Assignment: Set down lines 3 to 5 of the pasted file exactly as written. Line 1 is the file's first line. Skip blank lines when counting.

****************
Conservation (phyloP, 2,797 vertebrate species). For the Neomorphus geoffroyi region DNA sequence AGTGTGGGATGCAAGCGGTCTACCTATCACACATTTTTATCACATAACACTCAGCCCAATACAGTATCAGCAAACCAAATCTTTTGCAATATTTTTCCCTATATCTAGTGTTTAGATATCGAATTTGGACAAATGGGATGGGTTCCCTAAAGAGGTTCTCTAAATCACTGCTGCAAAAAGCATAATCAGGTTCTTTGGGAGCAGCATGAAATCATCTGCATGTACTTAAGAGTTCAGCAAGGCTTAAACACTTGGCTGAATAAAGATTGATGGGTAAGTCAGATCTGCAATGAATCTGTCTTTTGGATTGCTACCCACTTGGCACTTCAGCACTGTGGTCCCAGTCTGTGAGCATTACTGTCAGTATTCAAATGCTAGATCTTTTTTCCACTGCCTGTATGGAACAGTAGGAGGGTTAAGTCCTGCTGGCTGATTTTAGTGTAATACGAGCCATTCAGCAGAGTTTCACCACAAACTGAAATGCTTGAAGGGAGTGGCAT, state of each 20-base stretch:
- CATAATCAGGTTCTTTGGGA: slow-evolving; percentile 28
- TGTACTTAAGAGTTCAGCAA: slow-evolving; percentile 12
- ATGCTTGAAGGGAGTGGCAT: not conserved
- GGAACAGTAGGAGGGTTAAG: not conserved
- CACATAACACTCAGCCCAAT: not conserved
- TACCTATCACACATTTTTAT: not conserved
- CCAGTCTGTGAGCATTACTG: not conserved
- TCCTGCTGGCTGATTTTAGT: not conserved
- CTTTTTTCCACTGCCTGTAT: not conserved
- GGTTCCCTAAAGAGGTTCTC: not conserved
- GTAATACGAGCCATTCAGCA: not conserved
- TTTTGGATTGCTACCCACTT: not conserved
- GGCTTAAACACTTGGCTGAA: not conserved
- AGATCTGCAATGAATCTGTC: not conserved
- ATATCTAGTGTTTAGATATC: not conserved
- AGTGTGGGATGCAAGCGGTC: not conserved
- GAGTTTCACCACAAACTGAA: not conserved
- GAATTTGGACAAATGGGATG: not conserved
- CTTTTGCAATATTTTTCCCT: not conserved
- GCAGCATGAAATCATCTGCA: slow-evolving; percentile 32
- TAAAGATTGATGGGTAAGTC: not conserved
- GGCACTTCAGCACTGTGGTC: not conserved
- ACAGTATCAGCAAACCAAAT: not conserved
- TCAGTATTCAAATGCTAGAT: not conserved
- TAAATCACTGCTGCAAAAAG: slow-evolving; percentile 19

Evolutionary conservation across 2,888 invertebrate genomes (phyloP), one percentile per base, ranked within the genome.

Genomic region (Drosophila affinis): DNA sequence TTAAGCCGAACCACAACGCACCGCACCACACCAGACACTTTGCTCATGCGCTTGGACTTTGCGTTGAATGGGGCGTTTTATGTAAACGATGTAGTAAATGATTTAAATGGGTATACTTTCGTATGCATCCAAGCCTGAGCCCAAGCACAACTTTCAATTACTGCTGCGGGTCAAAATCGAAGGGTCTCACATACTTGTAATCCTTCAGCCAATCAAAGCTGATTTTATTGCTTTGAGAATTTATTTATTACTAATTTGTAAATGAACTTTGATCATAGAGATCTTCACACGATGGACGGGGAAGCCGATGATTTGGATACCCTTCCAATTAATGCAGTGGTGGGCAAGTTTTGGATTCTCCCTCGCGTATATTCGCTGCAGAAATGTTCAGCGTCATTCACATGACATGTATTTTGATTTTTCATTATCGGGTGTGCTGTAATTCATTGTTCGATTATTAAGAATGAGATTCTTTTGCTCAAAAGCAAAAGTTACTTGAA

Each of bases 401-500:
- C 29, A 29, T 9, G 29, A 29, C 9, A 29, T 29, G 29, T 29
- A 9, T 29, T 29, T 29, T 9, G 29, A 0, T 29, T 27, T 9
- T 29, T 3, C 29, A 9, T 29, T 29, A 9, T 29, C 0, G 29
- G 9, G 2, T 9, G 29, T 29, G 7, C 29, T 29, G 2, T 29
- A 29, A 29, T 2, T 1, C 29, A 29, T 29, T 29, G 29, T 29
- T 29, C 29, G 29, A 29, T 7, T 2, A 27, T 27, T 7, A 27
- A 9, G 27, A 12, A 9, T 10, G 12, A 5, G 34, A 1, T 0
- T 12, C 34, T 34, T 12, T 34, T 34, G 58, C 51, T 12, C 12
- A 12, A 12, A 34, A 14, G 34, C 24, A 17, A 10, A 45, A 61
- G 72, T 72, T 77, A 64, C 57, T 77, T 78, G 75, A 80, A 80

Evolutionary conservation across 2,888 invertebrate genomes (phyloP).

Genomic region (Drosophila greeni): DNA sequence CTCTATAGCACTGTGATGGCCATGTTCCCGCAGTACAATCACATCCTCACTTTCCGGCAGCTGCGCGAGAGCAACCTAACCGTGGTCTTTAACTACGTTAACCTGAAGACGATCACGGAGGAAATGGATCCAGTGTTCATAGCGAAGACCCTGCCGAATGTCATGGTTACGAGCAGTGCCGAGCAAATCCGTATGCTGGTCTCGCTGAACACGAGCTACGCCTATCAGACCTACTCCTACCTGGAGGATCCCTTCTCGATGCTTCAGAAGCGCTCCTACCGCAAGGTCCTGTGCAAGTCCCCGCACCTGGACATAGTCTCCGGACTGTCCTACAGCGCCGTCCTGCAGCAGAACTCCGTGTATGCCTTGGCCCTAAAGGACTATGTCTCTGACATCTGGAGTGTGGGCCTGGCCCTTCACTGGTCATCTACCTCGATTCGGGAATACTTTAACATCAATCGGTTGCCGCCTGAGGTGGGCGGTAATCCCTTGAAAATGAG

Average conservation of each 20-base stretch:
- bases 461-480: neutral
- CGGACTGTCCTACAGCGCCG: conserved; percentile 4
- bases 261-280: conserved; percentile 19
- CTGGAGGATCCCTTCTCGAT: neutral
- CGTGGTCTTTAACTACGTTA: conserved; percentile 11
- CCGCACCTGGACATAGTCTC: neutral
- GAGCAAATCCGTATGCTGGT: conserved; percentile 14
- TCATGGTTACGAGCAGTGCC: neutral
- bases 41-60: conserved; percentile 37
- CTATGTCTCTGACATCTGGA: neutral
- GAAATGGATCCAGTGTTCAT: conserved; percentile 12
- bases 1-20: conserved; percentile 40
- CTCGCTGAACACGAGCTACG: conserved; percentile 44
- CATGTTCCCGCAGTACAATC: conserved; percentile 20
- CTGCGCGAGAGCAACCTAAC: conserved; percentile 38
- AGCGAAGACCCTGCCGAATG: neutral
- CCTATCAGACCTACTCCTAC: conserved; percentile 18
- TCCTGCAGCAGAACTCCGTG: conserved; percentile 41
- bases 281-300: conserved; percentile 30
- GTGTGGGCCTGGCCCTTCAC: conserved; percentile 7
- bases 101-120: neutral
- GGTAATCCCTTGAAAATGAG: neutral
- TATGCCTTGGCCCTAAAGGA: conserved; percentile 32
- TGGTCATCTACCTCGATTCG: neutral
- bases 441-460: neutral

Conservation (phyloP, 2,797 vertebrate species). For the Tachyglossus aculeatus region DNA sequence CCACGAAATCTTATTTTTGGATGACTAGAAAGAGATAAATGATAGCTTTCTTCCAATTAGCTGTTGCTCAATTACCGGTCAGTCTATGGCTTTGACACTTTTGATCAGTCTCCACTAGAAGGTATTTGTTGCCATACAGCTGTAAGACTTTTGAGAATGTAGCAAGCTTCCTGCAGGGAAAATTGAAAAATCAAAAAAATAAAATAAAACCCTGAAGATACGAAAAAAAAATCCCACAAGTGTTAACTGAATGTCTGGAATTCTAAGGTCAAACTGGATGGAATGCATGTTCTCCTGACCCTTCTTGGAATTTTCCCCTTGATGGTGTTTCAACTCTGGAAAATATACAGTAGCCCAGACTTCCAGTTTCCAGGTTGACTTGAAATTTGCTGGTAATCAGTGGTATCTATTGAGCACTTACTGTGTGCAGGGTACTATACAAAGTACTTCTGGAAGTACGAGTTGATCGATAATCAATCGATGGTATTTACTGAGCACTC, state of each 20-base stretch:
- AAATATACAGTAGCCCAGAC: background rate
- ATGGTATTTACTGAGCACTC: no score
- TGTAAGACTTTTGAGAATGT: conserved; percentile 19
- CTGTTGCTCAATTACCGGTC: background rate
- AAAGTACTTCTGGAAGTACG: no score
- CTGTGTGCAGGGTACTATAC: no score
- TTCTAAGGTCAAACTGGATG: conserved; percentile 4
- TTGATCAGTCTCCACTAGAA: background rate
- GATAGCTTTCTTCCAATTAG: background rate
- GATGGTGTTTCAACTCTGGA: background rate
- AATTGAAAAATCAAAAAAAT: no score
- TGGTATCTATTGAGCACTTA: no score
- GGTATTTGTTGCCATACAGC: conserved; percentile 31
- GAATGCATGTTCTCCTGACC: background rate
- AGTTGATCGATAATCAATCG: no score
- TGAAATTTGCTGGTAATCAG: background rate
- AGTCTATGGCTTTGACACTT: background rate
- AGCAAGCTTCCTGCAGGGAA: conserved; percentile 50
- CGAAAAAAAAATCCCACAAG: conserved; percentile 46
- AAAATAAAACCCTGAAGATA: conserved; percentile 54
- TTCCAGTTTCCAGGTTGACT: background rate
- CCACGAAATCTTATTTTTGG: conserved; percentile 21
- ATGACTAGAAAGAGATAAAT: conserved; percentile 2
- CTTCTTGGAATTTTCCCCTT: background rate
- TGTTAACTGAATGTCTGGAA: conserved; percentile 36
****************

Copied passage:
- TGTACTTAAGAGTTCAGCAA: slow-evolving; percentile 12
- ATGCTTGAAGGGAGTGGCAT: not conserved
- GGAACAGTAGGAGGGTTAAG: not conserved